Some fans have defended the choice to cast Light (but not any other cast member) as a white man, with claims that putting a white actor in the role of a psychopathic teenager helps bring the issue of school shooters and similarly ‘troubled’ teenagers to the forefront; implicating the main racial demographic involved in such events and not placing the blame on ethnic minorities as is often done with cases of police brutality. These claims do have some merit but are still ultimately flawed, as racial stereotyping – whether of white people or otherwise – should not be a message toted by any movie. Nor do I believe that Death Note is a movie that sets out to send any kind of message about white teenagers and violence and/or bullying, which makes such an excuse even less applicable to this blatant example of whitewashing. But whether or not you agree with Wolff being cast as Light, the new Death Note seems set to completely diverge from Light’s role as the ultimate wolf in sheep’s clothing, which in itself is already one major error against the seminal franchise.
What is even stranger, though, is the casting of Lakeith Stanfield, a black actor, as L. There is, of course, no problem in casting a black actor as a main character in a major movie. However, there is a problem with casting a black actor in a role meant to be played by an actor of another ethnicity. Tsugumi Ohba, creator of Death Note, said in an interview that L was meant to be “a quarter Japanese, a quarter English, a quarter Russian, and a quarter French or Italian”. Neglecting the original East Asian ethnicities of almost every other character in the movie while casting a black actor as a character who shares both Asian and Caucasian heritage, reeks of a fake attempt at diversifying the cast, and appears more insensitive than inclusive. Only two characters in the new Death Note are East Asian – Watari, L’s assistant and a minor character, as well as Masi Oka’s role (which has yet to be announced). The fact that Japanese actors have previously played Death Note characters should not just be chalked up to the fact that the movies were made in Japan – that is, at the end of the day, yet another throwaway reason that many Hollywood studios use to downplay the need for a bigger East Asian presence in the mainstream media. Lakeith Stanfield’s casting as L may mean inclusion of ethnic minorities in general, but overall only serves to further cut East Asian actors out of movies and the mainstream media. Netflix may have had a brilliant track record for diversity so far with dramas such as Sense8 and its Marvel superhero series, but the casting for Death Note cannot be said to be anything more than racism hiding in plain sight.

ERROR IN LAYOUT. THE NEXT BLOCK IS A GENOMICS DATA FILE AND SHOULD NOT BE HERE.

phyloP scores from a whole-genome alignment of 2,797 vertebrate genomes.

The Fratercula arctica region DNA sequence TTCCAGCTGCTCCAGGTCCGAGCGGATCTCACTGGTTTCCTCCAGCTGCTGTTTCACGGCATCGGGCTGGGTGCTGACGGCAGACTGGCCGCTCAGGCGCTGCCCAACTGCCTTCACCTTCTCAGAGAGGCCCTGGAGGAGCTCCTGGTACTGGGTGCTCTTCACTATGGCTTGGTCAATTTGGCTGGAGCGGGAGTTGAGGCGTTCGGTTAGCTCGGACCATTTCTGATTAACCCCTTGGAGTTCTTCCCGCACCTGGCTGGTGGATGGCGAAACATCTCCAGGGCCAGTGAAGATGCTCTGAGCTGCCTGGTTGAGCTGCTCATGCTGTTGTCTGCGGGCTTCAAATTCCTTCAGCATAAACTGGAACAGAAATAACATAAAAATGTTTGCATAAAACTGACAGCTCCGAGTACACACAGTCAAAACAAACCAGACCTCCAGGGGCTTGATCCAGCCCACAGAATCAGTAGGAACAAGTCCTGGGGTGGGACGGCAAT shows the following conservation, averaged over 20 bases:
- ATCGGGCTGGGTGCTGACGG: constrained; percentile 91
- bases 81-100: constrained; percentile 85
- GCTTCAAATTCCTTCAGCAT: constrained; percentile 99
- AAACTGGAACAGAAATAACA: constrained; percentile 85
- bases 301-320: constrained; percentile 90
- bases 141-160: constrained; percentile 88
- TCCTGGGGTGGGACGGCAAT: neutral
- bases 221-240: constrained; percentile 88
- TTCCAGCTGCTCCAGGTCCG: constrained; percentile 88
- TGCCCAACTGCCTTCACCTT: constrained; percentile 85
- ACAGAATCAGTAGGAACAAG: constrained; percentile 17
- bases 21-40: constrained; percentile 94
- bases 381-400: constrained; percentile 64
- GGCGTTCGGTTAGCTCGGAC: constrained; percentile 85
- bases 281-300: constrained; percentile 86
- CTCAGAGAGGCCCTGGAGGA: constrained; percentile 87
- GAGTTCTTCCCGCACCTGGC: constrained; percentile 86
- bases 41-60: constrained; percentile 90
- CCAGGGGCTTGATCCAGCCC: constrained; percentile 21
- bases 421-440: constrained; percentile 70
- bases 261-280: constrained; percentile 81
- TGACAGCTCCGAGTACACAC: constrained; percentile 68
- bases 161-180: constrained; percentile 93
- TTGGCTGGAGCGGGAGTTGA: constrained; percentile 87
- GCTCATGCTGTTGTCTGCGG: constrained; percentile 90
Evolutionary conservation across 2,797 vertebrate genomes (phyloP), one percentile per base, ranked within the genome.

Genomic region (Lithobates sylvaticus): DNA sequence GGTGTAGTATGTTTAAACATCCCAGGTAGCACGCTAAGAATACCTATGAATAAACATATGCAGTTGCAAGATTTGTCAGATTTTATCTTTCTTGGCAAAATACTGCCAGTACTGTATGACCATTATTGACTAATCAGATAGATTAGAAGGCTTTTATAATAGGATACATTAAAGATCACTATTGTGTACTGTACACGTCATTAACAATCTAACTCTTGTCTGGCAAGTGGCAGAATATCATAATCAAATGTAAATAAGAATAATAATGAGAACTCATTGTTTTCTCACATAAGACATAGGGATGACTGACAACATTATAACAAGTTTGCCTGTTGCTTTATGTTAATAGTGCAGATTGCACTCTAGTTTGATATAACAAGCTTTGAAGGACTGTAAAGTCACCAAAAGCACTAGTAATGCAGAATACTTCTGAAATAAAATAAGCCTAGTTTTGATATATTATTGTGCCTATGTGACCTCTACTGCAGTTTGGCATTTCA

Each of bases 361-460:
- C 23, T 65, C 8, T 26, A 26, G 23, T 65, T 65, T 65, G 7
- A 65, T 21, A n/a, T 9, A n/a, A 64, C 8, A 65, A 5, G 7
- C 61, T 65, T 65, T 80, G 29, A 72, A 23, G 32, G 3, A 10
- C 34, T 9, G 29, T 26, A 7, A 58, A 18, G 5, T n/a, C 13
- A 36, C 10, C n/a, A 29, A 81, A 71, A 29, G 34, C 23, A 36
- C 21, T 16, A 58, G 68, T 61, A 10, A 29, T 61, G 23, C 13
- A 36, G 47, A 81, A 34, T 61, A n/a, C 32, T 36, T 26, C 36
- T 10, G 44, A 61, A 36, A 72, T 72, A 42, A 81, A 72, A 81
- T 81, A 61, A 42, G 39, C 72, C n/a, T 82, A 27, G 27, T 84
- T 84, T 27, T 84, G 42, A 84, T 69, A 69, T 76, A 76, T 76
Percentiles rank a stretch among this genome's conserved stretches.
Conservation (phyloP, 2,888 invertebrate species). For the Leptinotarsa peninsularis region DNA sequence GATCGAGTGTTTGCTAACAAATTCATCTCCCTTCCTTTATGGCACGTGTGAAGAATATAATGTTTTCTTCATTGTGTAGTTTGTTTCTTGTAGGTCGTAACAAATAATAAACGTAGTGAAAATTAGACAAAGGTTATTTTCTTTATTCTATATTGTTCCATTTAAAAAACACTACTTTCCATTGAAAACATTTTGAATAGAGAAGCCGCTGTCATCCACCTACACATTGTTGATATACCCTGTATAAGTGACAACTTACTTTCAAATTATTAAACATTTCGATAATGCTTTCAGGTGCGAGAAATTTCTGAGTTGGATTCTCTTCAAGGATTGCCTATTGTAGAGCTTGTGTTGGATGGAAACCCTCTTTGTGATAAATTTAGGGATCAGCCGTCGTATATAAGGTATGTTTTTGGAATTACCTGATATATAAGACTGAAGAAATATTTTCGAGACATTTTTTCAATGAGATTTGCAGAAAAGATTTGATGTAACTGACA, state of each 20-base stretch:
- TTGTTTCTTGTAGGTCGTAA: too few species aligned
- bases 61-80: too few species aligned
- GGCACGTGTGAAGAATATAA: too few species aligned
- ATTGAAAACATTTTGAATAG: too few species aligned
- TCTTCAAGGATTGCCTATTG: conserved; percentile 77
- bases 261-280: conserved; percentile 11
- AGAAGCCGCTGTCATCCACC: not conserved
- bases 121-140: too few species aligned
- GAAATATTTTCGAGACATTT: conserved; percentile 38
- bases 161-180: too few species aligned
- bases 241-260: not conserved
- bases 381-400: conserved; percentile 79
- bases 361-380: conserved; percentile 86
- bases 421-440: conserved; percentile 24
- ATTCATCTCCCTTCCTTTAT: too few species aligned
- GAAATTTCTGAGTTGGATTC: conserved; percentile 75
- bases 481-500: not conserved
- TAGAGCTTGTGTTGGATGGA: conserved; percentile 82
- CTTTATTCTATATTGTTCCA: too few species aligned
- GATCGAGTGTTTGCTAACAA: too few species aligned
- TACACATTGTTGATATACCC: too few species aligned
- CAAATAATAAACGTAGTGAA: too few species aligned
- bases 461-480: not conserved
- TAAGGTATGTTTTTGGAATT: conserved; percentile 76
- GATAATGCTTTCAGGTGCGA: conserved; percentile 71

When confronted about the whitewashing at hand, producers Lin and Lee claimed that “the talent and diversity represented in our cast, writing, and producing teams reflect our belief in staying true to the story’s concept of moral relevance — a universal theme that knows no racial boundaries.” But this hardly seems to be the case. The ‘diversity’ presented in the new Death Note seems skewed and utterly fake; its new Westernised storyline completely alien from what made the original so great. Will Death Note succumb to the same fate as its unsuccessful predecessors? Only time will tell.
Closer to home, blackface has been a prevailing example of political incorrectness. Read about it in our review of 2016 here.